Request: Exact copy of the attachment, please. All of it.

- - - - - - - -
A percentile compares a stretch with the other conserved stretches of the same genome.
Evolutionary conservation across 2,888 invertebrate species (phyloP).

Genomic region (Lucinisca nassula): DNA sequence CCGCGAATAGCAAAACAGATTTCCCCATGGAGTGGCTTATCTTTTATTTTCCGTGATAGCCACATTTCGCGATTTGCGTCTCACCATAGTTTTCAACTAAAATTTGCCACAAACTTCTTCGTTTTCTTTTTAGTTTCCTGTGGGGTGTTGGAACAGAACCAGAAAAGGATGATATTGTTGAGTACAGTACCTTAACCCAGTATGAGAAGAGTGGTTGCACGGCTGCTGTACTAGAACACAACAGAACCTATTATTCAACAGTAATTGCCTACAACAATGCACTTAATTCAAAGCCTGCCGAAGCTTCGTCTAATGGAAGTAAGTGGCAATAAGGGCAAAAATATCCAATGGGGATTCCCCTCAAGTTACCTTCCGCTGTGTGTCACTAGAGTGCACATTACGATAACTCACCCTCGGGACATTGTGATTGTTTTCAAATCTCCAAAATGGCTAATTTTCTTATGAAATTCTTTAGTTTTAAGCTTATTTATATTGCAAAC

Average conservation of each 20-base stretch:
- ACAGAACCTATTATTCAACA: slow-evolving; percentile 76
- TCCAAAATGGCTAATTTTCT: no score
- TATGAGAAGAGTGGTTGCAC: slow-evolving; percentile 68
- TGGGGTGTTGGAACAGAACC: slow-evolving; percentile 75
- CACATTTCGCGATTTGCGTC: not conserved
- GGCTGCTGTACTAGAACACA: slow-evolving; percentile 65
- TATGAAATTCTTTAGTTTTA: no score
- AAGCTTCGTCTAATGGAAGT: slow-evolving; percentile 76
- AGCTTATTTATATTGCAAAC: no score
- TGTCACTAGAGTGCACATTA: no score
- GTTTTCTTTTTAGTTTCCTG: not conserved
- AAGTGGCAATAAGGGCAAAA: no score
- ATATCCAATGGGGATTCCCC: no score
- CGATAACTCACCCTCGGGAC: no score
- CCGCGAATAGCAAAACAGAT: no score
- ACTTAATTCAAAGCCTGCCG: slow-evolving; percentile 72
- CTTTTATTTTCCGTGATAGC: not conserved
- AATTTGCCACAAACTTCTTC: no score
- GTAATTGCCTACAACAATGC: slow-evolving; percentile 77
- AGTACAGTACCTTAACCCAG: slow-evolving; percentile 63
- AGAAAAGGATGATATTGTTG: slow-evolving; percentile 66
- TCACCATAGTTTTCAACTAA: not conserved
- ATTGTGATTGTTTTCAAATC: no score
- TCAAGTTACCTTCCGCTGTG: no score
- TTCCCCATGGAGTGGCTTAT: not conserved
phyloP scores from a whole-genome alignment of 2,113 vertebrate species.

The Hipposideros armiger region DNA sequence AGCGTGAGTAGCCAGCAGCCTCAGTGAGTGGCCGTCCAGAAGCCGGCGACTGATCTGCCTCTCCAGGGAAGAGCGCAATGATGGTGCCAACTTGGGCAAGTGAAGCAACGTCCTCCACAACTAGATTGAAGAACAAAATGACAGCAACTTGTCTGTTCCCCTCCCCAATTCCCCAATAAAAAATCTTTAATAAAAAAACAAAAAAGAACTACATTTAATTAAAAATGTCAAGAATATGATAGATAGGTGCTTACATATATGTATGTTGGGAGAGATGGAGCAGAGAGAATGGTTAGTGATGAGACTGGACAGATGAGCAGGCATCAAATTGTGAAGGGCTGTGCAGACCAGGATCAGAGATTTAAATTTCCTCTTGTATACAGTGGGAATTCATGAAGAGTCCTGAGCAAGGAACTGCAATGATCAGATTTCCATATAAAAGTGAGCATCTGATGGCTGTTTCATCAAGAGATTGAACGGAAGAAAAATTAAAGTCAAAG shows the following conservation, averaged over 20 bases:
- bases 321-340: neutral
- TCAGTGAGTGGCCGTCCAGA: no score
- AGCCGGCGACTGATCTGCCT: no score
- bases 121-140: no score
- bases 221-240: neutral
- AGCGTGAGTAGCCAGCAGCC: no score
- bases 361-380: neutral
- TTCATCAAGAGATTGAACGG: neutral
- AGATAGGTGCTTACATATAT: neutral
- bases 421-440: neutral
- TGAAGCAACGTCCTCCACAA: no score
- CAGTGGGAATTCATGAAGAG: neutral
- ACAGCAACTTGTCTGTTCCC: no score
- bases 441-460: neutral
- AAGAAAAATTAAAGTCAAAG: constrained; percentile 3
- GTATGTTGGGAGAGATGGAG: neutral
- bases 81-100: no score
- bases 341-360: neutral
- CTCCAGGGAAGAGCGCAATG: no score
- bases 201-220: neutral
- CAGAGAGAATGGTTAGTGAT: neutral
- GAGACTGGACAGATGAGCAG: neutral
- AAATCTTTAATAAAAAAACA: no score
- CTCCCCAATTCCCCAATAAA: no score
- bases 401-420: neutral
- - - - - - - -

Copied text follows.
A percentile compares a stretch with the other conserved stretches of the same genome.
Evolutionary conservation across 2,888 invertebrate species (phyloP).

Genomic region (Lucinisca nassula): DNA sequence CCGCGAATAGCAAAACAGATTTCCCCATGGAGTGGCTTATCTTTTATTTTCCGTGATAGCCACATTTCGCGATTTGCGTCTCACCATAGTTTTCAACTAAAATTTGCCACAAACTTCTTCGTTTTCTTTTTAGTTTCCTGTGGGGTGTTGGAACAGAACCAGAAAAGGATGATATTGTTGAGTACAGTACCTTAACCCAGTATGAGAAGAGTGGTTGCACGGCTGCTGTACTAGAACACAACAGAACCTATTATTCAACAGTAATTGCCTACAACAATGCACTTAATTCAAAGCCTGCCGAAGCTTCGTCTAATGGAAGTAAGTGGCAATAAGGGCAAAAATATCCAATGGGGATTCCCCTCAAGTTACCTTCCGCTGTGTGTCACTAGAGTGCACATTACGATAACTCACCCTCGGGACATTGTGATTGTTTTCAAATCTCCAAAATGGCTAATTTTCTTATGAAATTCTTTAGTTTTAAGCTTATTTATATTGCAAAC

Average conservation of each 20-base stretch:
- ACAGAACCTATTATTCAACA: slow-evolving; percentile 76
- TCCAAAATGGCTAATTTTCT: no score
- TATGAGAAGAGTGGTTGCAC: slow-evolving; percentile 68
- TGGGGTGTTGGAACAGAACC: slow-evolving; percentile 75
- CACATTTCGCGATTTGCGTC: not conserved
- GGCTGCTGTACTAGAACACA: slow-evolving; percentile 65
- TATGAAATTCTTTAGTTTTA: no score
- AAGCTTCGTCTAATGGAAGT: slow-evolving; percentile 76
- AGCTTATTTATATTGCAAAC: no score
- TGTCACTAGAGTGCACATTA: no score
- GTTTTCTTTTTAGTTTCCTG: not conserved
- AAGTGGCAATAAGGGCAAAA: no score
- ATATCCAATGGGGATTCCCC: no score
- CGATAACTCACCCTCGGGAC: no score
- CCGCGAATAGCAAAACAGAT: no score
- ACTTAATTCAAAGCCTGCCG: slow-evolving; percentile 72
- CTTTTATTTTCCGTGATAGC: not conserved
- AATTTGCCACAAACTTCTTC: no score
- GTAATTGCCTACAACAATGC: slow-evolving; percentile 77
- AGTACAGTACCTTAACCCAG: slow-evolving; percentile 63
- AGAAAAGGATGATATTGTTG: slow-evolving; percentile 66
- TCACCATAGTTTTCAACTAA: not conserved
- ATTGTGATTGTTTTCAAATC: no score
- TCAAGTTACCTTCCGCTGTG: no score
- TTCCCCATGGAGTGGCTTAT: not conserved
phyloP scores from a whole-genome alignment of 2,113 vertebrate species.

The Hipposideros armiger region DNA sequence AGCGTGAGTAGCCAGCAGCCTCAGTGAGTGGCCGTCCAGAAGCCGGCGACTGATCTGCCTCTCCAGGGAAGAGCGCAATGATGGTGCCAACTTGGGCAAGTGAAGCAACGTCCTCCACAACTAGATTGAAGAACAAAATGACAGCAACTTGTCTGTTCCCCTCCCCAATTCCCCAATAAAAAATCTTTAATAAAAAAACAAAAAAGAACTACATTTAATTAAAAATGTCAAGAATATGATAGATAGGTGCTTACATATATGTATGTTGGGAGAGATGGAGCAGAGAGAATGGTTAGTGATGAGACTGGACAGATGAGCAGGCATCAAATTGTGAAGGGCTGTGCAGACCAGGATCAGAGATTTAAATTTCCTCTTGTATACAGTGGGAATTCATGAAGAGTCCTGAGCAAGGAACTGCAATGATCAGATTTCCATATAAAAGTGAGCATCTGATGGCTGTTTCATCAAGAGATTGAACGGAAGAAAAATTAAAGTCAAAG shows the following conservation, averaged over 20 bases:
- bases 321-340: neutral
- TCAGTGAGTGGCCGTCCAGA: no score
- AGCCGGCGACTGATCTGCCT: no score
- bases 121-140: no score
- bases 221-240: neutral
- AGCGTGAGTAGCCAGCAGCC: no score
- bases 361-380: neutral
- TTCATCAAGAGATTGAACGG: neutral
- AGATAGGTGCTTACATATAT: neutral
- bases 421-440: neutral
- TGAAGCAACGTCCTCCACAA: no score
- CAGTGGGAATTCATGAAGAG: neutral
- ACAGCAACTTGTCTGTTCCC: no score
- bases 441-460: neutral
- AAGAAAAATTAAAGTCAAAG: constrained; percentile 3
- GTATGTTGGGAGAGATGGAG: neutral
- bases 81-100: no score
- bases 341-360: neutral
- CTCCAGGGAAGAGCGCAATG: no score
- bases 201-220: neutral
- CAGAGAGAATGGTTAGTGAT: neutral
- GAGACTGGACAGATGAGCAG: neutral
- AAATCTTTAATAAAAAAACA: no score
- CTCCCCAATTCCCCAATAAA: no score
- bases 401-420: neutral